Natural Easter Eggs and Dyes

easter egg dye, easter egg chicken, easter egg history, easter egg coloring, easter egg decoration

Both Araucana and Welsumer chickens lay naturally colorful eggs for Easter.

Matthew Stallbaumer

Content Tools

Natural Eggs
The Chicken and Egg

Natural Dyes

Blueberry Juice


Grape Juice

Red Cabbage

raven forest
9/28/2007 12:00:00 AM

Well, eggs don't really need to be refrigerated when they are not cooked. They can last weeks at room temperature. In Europe, they don't put eggs in a cooler at the grocery store, they just have them on shelves. Also, we have always coloured our eggs with onion skins, but first we wrap rubber bands around them for interesting lines and leaves from fresh spring growth for nice patterns. If you use the leaves, you just take a length of old nylon (from nylon tights) and place the egg with the leaves placed against it, and tie it in there and cook with the onion skins as usual.

4/15/2006 12:00:00 AM

Hi E.Kline, I wrote the paragraph right above yours. The only way the flavor can get into the egg is if it cracks while cooking..then the dye can seep in. That can be a unique experience sometimes! Not only will you get a hint of beet flavor, or other food dye flavor...the cracks can add to the decoration! When you boil the eggs in the food dyes, or just in plain water,sometimes they crack while cooking. With eggs boiled in dye baths, those that cracked during cooking will reveal a wonderful mottled design on the egg inside, once the peeling has been removed. Also...I forgot to mention that the eggs go into the dyes raw and are boiled in the dye for 5 minutes. Turn off the heat and cover the pot. Let the eggs cool in the dye, then take them out and refrigerate.

elizabeth kline
4/15/2006 12:00:00 AM

Hi:) I have read about making dyes for eggs for awhile now. A question for those of you who have tried it: does the flavors of natural things used ever seep into the egg and cause it to have a flavor? Thanks a bunch...liz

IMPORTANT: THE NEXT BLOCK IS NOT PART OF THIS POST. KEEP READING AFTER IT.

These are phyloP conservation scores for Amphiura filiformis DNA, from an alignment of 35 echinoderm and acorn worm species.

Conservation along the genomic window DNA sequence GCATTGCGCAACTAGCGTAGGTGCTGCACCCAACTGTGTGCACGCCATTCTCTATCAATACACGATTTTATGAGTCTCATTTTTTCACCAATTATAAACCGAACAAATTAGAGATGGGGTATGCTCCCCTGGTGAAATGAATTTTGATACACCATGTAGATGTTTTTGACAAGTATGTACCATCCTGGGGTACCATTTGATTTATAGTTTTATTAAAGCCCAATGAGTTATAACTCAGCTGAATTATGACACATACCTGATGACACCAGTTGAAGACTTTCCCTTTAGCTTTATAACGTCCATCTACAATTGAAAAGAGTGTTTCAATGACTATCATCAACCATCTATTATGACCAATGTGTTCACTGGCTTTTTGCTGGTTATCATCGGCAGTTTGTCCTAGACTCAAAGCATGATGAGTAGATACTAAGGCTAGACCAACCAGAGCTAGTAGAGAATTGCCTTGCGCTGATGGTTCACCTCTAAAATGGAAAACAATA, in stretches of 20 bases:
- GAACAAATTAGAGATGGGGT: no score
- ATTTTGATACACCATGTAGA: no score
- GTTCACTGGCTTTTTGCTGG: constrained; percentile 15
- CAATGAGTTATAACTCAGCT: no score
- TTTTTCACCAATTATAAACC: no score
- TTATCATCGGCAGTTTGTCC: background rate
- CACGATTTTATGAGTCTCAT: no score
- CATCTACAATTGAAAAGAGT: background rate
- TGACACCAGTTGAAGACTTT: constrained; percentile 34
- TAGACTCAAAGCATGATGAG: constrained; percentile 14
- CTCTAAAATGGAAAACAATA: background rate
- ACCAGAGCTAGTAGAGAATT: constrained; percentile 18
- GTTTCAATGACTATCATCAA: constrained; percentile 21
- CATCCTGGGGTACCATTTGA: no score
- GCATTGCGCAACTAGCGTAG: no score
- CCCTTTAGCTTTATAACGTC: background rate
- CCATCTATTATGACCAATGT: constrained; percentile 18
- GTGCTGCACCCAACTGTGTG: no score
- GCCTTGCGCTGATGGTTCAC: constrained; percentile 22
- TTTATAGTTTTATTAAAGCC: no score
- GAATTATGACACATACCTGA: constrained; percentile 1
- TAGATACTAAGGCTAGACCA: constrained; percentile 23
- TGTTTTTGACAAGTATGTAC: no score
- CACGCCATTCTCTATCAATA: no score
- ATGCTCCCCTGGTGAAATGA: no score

jody oaks
4/11/2006 12:00:00 AM

My mother and her mother used to color eggs for Easter by boiling them in water with dry skins from yellow onions. It makes them turn a rich reddish brown shade. They would then polish them while still warm in a dish cloth with a small amount of shortening on it. They also of course would leave the eggs out in a bowl all week long too at room temperature. To my knowledge no one ever got sick, but it's not a risk I'm willing to take these days.

ma kettle_1
4/11/2006 12:00:00 AM

I've used natural food dyes on my Easter eggs for years. Beets are a wonderful dye and you end up with a really pretty pink egg..let the eggs soak in the beet juice for a couple hours and you'll get a gorgeous fuschia color. Spinach leaves work great for a nice grass green color, turmeric gives them a beautiful golden yellow, strong coffee on a brown egg makes them look like milk choolate eggs...perfect for those brown eggs. I've found that the trick is to either wipe or give the eggs a quick dunk in vinegar before dying helps the egg to absorb the color and they'll have deeper prettier colors. Also, letting them soak at least a couple hours...even overnight in the frig, will produce more vibrant colors.